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When Your Customer Files Chapter 11

Originally published: July 2013

A Seven-Point Checklist to Help Protect Your Rights

You’ve been informed by your customer, who has past due accounts with you, that he has filed a Chapter 11 bankruptcy. What do you do now?

  1. Check to see if you have received the Bankruptcy Court Notice to Creditors. If you have not received the Notice, immediately contact the debtor and ask him for the bankruptcy case number and the court in which the bankruptcy was filed.

    • With this information in hand, call the clerk of the appropriate court and confirm that a filing has actually taken place. Confirm it was a Chapter 11 and ask when the bar date is for filing a proof of claim. Also ask if your company is on the list of creditors filed with the Court and request a copy of the Notice to Creditors.

    • The Notice to Creditors provides the specifics of the filing including the debtor’s Schedule of Assets and Liabilities. Carefully review the information on the Schedule to determine that outstanding debts owed to you are included, listed correctly and not marked “disputed, unliquidated or contingent”. Unliquidated claims are those for which a specific value has not been determined. Contingent claims are those that may only be owed by the debtor under certain circumstances. For example, where the debtor is a cosigner on another person’s loan and that person fails to pay.

    • If your claim is not listed on the Notice to Creditors, is listed incorrectly, or is designated as disputed, unliquidated or contingent, file a Proof of Claim (PoF) with the Bankruptcy Court before the bar date. If you don’t file a timely proof of claim, the court will consider the debtor’s Schedule of Liabilities accurate and make any distributions accordingly.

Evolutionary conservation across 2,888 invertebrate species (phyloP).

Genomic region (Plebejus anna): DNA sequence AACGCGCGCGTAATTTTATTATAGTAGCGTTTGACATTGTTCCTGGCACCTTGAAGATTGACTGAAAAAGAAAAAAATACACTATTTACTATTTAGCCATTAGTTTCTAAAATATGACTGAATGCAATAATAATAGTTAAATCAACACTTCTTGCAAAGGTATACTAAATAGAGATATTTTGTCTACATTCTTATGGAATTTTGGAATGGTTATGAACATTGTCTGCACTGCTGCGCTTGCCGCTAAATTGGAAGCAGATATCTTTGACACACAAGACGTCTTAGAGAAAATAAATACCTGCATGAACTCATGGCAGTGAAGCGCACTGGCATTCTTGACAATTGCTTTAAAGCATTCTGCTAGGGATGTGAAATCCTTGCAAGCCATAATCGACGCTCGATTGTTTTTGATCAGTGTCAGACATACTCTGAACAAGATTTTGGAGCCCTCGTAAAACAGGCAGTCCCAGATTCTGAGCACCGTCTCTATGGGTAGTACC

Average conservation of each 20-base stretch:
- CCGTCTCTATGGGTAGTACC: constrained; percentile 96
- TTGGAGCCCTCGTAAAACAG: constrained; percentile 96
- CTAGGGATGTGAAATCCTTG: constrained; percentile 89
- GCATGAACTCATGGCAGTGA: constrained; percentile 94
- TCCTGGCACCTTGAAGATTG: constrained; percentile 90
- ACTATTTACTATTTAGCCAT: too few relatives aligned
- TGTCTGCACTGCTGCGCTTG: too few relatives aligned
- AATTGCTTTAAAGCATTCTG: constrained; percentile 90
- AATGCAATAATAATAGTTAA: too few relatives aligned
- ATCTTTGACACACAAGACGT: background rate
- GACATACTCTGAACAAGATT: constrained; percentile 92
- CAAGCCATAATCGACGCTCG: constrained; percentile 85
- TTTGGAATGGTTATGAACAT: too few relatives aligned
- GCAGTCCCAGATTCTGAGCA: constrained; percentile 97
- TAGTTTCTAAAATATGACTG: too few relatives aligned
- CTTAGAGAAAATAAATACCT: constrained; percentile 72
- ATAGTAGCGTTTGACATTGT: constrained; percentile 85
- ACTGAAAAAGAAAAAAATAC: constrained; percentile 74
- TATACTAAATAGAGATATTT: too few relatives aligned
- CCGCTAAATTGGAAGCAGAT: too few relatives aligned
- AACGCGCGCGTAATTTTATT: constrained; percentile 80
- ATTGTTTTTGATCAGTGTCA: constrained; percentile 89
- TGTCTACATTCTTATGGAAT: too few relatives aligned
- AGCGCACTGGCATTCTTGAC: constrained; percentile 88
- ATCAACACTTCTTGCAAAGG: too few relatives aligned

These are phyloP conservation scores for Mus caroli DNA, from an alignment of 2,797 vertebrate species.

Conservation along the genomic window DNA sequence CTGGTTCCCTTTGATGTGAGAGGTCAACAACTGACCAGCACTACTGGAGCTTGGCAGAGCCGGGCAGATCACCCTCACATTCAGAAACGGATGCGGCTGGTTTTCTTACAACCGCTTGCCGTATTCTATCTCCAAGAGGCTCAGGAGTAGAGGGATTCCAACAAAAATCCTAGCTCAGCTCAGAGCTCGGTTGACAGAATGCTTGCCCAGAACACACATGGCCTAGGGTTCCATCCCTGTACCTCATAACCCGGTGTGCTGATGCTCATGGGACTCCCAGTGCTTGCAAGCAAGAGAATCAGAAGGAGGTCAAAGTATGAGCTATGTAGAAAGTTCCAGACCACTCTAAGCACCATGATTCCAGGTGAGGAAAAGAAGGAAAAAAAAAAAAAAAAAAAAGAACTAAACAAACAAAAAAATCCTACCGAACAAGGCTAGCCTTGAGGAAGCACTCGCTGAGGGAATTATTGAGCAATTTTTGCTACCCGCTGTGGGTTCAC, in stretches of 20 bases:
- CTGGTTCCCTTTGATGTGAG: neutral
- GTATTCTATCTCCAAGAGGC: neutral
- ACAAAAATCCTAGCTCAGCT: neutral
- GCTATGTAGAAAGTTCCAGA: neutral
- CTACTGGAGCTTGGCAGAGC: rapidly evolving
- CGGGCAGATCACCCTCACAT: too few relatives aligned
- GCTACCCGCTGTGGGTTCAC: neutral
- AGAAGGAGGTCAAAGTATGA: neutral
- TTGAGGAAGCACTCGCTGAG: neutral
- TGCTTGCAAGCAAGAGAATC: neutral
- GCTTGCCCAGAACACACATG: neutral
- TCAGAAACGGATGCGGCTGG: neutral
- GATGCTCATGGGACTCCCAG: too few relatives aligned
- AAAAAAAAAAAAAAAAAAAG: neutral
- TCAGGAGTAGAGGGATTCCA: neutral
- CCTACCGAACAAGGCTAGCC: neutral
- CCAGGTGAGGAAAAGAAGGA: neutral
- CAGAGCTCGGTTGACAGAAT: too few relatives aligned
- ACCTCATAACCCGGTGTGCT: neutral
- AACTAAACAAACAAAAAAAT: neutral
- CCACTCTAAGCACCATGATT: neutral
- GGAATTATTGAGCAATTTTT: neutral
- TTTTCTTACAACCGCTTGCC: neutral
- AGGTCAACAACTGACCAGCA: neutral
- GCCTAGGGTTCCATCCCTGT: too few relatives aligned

2. Immediately stop shipments in transit and arrange for return to your warehouse. If the debtor receives and accepts the shipment, it becomes part of the bankruptcy estate, unless you can make a case under the right of reclamation (see #4 below).

  3. Stop all efforts to collect the past due account. The bankruptcy filing bars you from further action to collect on your debt.

  4. Prepare and send a Reclamation Notice for any goods shipped within the reclamation period.

  5. Review payments received from the bankrupt debtor within 90 days preceding the bankruptcy filing date. These may be subject to preference claims. However, do not automatically pay any preference demands as there are defenses against preference claims.

  6. Require cash in advance or COD terms if you continue to ship to the debtor after the bankruptcy filing.

  7. Participate in the initial Meeting of Creditors and, if you have a large unsecured claim, consider participating in the Unsecured Creditors' Committee.

Failing to do any of these seven tasks could jeopardize your ability to collect any part of your past due account once the Chapter 11 is confirmed by the Bankruptcy Court